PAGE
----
E-mail List Archives

Thread: toast accessibility

for

Number of posts in this thread: 9 (In chronological order)

From: Jennison Mark Asuncion
Date: Mon, Nov 13 2017 12:07PM
Subject: toast accessibility
No previous message | Next message →

I'd like to hear from folks who have created accessible toasts,
including for but not limited to screen reader users. I'm particularly
interested in how you've dealt with the practical reality that the
intent of the toast is to only briefly show a message and then have it
disappear.

Jennison

From: Bourne, Sarah (MASSIT)
Date: Mon, Nov 13 2017 12:52PM
Subject: Re: toast accessibility
← Previous message | Next message →

Jennison, I'm not familiar with the term "toast". Well, other than what you eat with eggs or give at a wedding. Is it those pop-ups you get when you land on a site?

Sarah E. Bourne
Director of IT Accessibility
Executive Office of Technology Services and Security (EOTSS)
1 Ashburton Place, 8th Floor, Boston, MA 02108
Office: (617) 626-4502
= EMAIL ADDRESS REMOVED = | www.mass.gov/eotss

From: Ugurcan Kutluoglu
Date: Mon, Nov 13 2017 2:30PM
Subject: Re: toast accessibility
← Previous message | Next message →

Hi Jennison,

In addition to using an "assertive" live region and the other usual
techniques for screen reader users, we do the following on our toasts.

1- Avoiding using them, if possible. We prefer using an user dismissible
notification bar, with a close button, on top of the page.
2- Using text length for calculating the amount of time the toast remains
on screen. It's currently 3 seconds plus 60 milliseconds per character.
3- Toasts don't disappear if mouse pointer is hovering over them
4- Making sure we are not relying on color to convey different toast
states. i.e Error, Warning and Success toasts have different icons in
addition to different colors.
5- Making sure they have a visible border in Windows High Contrast mode.
6- No toast messages on page load. We wait at least 5 seconds before
showing a toast.

Ugi

On Mon, Nov 13, 2017 at 11:07 AM, Jennison Mark Asuncion <
= EMAIL ADDRESS REMOVED = > wrote:

> I'd like to hear from folks who have created accessible toasts,
> including for but not limited to screen reader users. I'm particularly
> interested in how you've dealt with the practical reality that the
> intent of the toast is to only briefly show a message and then have it
> disappear.
>
> Jennison
> > > > >

From: Birkir R. Gunnarsson
Date: Mon, Nov 13 2017 3:14PM
Subject: Re: toast accessibility
← Previous message | Next message →

1. Entirely unrelated to accessibility, but this song about toast has
been a household favorite for years:
https://www.youtube.com/watch?v=SHptn_3RyYE
2. Could you create an example of the type of goast messages you
describe (or are they accessible on a public facing site you are
working on)? Short of not using toasts at all, your list looks really
good (it looks like you guys took care of all the accessibility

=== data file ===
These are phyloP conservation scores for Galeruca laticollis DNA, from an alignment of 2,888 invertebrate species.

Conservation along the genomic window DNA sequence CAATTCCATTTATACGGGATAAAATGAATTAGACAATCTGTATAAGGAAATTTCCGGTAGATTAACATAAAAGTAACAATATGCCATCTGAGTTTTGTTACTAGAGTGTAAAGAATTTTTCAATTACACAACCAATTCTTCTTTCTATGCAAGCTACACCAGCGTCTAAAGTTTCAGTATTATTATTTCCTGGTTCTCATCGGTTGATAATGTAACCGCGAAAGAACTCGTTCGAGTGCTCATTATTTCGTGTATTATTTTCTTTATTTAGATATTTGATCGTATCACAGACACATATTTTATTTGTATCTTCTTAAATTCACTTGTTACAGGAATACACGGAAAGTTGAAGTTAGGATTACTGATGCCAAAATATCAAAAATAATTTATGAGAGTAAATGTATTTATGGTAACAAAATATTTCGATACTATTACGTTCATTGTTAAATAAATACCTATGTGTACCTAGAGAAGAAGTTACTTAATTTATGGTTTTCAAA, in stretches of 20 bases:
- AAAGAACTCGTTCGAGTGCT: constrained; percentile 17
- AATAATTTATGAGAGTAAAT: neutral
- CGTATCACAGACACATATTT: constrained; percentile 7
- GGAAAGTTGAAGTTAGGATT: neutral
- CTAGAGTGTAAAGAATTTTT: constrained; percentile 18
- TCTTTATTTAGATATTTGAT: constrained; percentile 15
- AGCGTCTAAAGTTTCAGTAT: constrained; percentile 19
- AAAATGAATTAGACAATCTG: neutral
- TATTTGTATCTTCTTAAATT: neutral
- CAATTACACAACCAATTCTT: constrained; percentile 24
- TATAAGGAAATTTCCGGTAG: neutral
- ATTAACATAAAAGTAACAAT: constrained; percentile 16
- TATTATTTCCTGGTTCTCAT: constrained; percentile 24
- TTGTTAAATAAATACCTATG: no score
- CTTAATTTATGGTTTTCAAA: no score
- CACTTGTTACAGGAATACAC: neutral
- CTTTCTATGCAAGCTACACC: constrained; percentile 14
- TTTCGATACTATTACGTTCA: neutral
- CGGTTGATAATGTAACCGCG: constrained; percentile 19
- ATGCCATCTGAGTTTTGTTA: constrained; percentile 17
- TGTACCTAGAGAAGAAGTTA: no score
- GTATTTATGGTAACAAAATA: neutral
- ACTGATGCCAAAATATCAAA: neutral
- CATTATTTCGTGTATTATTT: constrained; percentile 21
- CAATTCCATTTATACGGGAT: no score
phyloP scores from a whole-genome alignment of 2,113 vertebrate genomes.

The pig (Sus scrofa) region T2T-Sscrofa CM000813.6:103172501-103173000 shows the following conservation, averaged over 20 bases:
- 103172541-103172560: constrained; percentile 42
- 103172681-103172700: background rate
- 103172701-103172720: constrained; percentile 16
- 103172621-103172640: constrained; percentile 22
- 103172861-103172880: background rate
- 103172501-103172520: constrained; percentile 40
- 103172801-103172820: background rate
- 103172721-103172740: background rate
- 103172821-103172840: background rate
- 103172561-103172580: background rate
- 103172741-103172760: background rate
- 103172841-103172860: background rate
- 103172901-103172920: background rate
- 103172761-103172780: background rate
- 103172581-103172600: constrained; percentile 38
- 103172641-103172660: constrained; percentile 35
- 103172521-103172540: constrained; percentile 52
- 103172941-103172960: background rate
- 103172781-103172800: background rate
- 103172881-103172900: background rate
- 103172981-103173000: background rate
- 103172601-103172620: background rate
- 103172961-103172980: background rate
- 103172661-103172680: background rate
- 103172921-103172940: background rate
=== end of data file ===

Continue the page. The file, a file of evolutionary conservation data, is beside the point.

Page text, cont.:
implications).



On 11/13/17, Ugurcan Kutluoglu < = EMAIL ADDRESS REMOVED = > wrote:
> Hi Jennison,
>
> In addition to using an "assertive" live region and the other usual
> techniques for screen reader users, we do the following on our toasts.
>
> 1- Avoiding using them, if possible. We prefer using an user dismissible
> notification bar, with a close button, on top of the page.
> 2- Using text length for calculating the amount of time the toast remains
> on screen. It's currently 3 seconds plus 60 milliseconds per character.
> 3- Toasts don't disappear if mouse pointer is hovering over them
> 4- Making sure we are not relying on color to convey different toast
> states. i.e Error, Warning and Success toasts have different icons in
> addition to different colors.
> 5- Making sure they have a visible border in Windows High Contrast mode.
> 6- No toast messages on page load. We wait at least 5 seconds before
> showing a toast.
>
> Ugi
>
> On Mon, Nov 13, 2017 at 11:07 AM, Jennison Mark Asuncion <
> = EMAIL ADDRESS REMOVED = > wrote:
>
>> I'd like to hear from folks who have created accessible toasts,
>> including for but not limited to screen reader users. I'm particularly
>> interested in how you've dealt with the practical reality that the
>> intent of the toast is to only briefly show a message and then have it
>> disappear.
>>
>> Jennison
>> >> >> >> >>
> > > > >


--
Work hard. Have fun. Make history.

From: Steve Green
Date: Mon, Nov 13 2017 5:14PM
Subject: Re: toast accessibility
← Previous message | Next message →

This song about toast was a UK top 20 chart hit in 1978. They don't make them like this anymore, which is perhaps no bad thing.

https://www.youtube.com/watch?v=WJmKStqugMc

Steve Green


-----Original Message-----
From: WebAIM-Forum [mailto: = EMAIL ADDRESS REMOVED = ] On Behalf Of Birkir R. Gunnarsson
Sent: 13 November 2017 22:15
To: WebAIM Discussion List < = EMAIL ADDRESS REMOVED = >
Subject: Re: [WebAIM] toast accessibility

1. Entirely unrelated to accessibility, but this song about toast has been a household favorite for years:
https://www.youtube.com/watch?v=SHptn_3RyYE
2. Could you create an example of the type of goast messages you describe (or are they accessible on a public facing site you are working on)? Short of not using toasts at all, your list looks really good (it looks like you guys took care of all the accessibility implications).